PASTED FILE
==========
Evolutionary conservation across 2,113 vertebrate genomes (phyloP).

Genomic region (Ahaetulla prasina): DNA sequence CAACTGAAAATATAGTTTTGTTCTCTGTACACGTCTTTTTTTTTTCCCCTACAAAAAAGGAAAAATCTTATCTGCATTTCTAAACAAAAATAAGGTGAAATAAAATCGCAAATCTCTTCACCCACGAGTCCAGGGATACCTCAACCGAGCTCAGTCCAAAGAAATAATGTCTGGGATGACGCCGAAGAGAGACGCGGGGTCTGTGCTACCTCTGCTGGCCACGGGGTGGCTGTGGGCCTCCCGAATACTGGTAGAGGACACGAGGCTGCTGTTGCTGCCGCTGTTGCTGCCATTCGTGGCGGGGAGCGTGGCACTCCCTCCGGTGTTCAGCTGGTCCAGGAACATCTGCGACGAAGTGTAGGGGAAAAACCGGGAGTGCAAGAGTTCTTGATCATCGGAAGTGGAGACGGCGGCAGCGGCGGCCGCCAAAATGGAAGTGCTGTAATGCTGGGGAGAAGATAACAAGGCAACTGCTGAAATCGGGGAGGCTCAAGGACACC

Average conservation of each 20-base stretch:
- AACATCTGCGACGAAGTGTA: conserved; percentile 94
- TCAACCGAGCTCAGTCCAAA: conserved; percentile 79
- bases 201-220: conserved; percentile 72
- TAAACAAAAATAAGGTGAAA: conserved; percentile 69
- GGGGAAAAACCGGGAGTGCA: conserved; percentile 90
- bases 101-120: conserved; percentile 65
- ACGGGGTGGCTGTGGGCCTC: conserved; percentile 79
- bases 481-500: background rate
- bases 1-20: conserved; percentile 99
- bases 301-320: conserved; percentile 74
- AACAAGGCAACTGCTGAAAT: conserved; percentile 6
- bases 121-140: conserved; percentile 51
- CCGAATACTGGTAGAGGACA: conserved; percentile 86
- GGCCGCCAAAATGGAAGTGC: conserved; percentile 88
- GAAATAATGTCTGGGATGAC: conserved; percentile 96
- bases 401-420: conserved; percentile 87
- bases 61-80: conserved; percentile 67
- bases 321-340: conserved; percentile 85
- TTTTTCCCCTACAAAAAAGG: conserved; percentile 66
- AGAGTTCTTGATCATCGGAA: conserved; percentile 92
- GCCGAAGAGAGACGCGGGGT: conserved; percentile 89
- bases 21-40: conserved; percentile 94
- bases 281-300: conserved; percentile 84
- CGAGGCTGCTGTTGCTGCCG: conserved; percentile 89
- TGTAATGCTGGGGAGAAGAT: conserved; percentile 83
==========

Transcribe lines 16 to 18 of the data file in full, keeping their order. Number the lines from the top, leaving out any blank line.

- CCGAATACTGGTAGAGGACA: conserved; percentile 86
- GGCCGCCAAAATGGAAGTGC: conserved; percentile 88
- GAAATAATGTCTGGGATGAC: conserved; percentile 96